Early to bed

Low self-esteem, ignorance, and the problems of growing up in a society that mixes Page 3 with prudishness make teenagers vulnerable to pressure to have sex. And they are having it earlier than they used to, and with more partners. In the early 1950s, the average age of first intercourse was 21; now it is 16. One in four women and one in three men have sex before they are 16, although most women who had sex at 13 or 14 say they wish they had waited, as do almost half of the men.

Who gets pregnant?

Teen pregnancy affects all social classes. The UK's most affluent areas have pregnancy rates that are high by European standards. Promising job prospects are a good birth control - pregnancies rise during a recession.

Girls from deprived backgrounds, with little education and less hope of work, are 10 times more likely to become pregnant than the offspring of professional parents. They are likely to be from broken homes and to have a history of truancy. Many will have been brought up in the inner city by their own teenage mums. In Southwark, south London, the conception rate in the 1990s was five times higher than in the affluent Chilterns - 85 per 1,000 under-18s compared with 15 per 1,000. But research has failed to prove the popular belief that single mums got pregnant to get a council flat; few have any idea what benefits they are due.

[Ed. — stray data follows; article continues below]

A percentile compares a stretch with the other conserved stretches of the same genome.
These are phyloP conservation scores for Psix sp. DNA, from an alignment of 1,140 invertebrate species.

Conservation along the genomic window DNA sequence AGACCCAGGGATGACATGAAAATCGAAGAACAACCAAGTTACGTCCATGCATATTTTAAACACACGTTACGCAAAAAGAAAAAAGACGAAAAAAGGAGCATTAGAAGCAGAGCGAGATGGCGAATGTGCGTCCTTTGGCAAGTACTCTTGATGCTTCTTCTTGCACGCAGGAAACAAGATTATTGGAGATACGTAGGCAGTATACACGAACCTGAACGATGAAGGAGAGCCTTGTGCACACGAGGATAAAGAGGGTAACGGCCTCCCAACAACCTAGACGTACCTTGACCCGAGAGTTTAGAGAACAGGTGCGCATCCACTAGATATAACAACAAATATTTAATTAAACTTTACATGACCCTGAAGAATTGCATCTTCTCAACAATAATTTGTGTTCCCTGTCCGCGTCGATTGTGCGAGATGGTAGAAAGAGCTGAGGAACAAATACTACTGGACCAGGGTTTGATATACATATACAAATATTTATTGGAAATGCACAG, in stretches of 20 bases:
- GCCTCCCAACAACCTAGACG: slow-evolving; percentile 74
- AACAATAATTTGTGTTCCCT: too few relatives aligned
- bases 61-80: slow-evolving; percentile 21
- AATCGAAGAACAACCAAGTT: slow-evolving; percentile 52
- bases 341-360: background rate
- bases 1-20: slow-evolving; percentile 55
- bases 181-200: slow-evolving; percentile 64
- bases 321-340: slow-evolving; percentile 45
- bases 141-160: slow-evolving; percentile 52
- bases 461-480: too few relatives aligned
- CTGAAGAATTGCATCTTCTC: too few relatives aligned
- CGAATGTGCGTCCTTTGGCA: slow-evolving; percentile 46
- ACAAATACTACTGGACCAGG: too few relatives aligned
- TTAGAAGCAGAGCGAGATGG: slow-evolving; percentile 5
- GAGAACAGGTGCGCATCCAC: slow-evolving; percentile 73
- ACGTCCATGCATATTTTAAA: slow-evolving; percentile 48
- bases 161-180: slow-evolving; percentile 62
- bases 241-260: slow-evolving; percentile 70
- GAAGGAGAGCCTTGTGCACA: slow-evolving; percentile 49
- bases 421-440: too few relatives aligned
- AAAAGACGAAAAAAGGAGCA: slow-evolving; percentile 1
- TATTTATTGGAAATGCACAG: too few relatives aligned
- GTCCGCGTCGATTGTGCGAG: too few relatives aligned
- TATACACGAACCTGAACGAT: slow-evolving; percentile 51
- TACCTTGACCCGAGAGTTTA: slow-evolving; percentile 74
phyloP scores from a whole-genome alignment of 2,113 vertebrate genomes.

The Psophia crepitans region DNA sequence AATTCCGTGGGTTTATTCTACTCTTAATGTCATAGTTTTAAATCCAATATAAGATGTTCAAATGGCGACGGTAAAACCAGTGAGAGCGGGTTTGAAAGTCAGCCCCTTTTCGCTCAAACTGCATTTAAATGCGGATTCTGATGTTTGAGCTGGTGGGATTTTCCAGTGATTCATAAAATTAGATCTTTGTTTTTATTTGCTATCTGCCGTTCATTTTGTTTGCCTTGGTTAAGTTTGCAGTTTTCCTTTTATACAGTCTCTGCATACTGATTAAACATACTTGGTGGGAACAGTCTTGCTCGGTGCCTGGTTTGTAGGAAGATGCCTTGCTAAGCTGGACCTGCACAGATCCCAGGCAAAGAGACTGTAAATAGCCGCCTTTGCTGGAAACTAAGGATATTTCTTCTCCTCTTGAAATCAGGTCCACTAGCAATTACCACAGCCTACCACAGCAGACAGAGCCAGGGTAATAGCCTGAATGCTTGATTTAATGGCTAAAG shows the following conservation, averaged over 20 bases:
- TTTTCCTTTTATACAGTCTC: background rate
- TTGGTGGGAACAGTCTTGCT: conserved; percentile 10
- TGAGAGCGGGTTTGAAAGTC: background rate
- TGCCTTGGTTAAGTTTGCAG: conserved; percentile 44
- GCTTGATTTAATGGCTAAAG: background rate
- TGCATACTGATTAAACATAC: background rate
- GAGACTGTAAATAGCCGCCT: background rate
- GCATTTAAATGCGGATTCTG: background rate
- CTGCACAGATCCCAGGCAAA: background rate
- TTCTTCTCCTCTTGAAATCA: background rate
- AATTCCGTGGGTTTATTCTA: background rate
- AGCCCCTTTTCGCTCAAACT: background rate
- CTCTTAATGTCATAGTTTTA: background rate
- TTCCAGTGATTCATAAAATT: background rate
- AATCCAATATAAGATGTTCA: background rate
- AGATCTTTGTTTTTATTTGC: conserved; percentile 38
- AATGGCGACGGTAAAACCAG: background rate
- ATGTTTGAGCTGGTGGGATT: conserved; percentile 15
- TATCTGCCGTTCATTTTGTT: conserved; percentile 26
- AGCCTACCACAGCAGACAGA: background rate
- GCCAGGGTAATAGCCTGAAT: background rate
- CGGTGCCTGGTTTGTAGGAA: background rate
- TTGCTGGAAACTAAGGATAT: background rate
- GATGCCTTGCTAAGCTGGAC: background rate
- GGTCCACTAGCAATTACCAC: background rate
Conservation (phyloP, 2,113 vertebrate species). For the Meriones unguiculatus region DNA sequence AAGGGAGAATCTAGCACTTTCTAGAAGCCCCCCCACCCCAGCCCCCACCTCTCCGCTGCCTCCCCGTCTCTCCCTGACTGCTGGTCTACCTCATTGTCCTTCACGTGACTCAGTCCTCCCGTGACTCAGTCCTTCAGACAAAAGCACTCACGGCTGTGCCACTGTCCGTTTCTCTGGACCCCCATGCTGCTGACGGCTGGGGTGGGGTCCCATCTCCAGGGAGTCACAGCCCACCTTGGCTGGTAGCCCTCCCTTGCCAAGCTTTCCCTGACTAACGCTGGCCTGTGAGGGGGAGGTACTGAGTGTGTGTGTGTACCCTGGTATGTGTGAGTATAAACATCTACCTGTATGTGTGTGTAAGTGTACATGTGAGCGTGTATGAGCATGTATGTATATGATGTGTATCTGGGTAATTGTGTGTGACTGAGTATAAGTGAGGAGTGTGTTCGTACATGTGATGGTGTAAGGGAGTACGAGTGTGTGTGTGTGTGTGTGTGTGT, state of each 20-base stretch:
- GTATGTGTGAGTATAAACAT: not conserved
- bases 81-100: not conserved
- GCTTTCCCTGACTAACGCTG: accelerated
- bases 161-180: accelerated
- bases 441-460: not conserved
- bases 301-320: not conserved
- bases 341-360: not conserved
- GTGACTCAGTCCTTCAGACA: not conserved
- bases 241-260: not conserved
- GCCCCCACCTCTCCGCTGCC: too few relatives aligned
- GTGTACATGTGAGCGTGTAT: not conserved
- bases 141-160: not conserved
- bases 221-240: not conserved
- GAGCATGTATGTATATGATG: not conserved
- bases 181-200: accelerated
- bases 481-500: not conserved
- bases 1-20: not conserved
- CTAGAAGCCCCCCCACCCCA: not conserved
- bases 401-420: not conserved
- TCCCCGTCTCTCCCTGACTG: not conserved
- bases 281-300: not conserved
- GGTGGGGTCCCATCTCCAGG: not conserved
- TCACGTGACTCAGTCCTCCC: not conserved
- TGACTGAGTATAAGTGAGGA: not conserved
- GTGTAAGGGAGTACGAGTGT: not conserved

Girls growing up in care are also vulnerable. A quarter of girls leaving care become pregnant before they are 16, with another quarter conceiving within two years, according to the National Children's Bureau. Bangladeshi, Pakistani and African-Caribbean teenagers are also at greater risk than their peers, though there are no reliable statistics.

Contraception and confidentiality

One teenage mum told the Government's social exclusion unit (SEU), when it was putting together a report on early pregnancy in 1999, that it seemed as if sex was obligatory, but contraception was illegal. Unsurprisingly, about three out of four teenage pregnancies are unplanned. Half of under-16s and a third of 16 to 19-year-olds use no protection the first time they have sex. Many carry on using no contraception or using it erratically. If they do use any, they tend to choose the Pill or condoms.

But, says the teenage pregnancy advisory group, a Government body set up in the wake of the 1999 SEU report, new long-acting contraceptives, including injectables and implants, may suit disorganised 16-year-olds. GPs are not paid to offer implants - or dispense free condoms.